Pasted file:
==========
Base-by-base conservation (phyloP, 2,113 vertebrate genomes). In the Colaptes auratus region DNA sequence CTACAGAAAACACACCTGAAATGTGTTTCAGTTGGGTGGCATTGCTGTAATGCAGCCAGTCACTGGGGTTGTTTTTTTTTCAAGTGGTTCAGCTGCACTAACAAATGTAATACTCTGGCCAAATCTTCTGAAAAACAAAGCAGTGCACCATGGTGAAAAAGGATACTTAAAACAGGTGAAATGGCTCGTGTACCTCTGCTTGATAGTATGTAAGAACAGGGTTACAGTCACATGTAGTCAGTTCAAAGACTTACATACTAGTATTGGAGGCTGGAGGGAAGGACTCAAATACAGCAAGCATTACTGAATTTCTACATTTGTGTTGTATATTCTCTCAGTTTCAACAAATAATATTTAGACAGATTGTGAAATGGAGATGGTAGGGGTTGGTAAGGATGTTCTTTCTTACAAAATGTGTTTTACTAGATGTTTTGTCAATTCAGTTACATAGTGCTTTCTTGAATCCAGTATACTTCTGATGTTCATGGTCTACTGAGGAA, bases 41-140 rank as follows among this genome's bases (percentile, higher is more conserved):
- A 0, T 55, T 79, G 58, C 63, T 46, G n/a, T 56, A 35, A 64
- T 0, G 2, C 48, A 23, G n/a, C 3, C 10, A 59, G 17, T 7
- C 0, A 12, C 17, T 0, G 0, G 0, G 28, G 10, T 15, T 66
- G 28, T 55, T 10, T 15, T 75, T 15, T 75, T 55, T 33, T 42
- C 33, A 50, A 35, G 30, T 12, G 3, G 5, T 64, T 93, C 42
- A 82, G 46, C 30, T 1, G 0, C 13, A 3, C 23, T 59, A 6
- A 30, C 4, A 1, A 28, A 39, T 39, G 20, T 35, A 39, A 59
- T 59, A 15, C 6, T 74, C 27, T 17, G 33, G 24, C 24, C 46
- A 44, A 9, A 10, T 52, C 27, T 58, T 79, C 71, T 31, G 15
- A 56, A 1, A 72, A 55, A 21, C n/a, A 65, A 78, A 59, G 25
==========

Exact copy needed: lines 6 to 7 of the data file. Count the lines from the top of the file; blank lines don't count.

- C 33, A 50, A 35, G 30, T 12, G 3, G 5, T 64, T 93, C 42
- A 82, G 46, C 30, T 1, G 0, C 13, A 3, C 23, T 59, A 6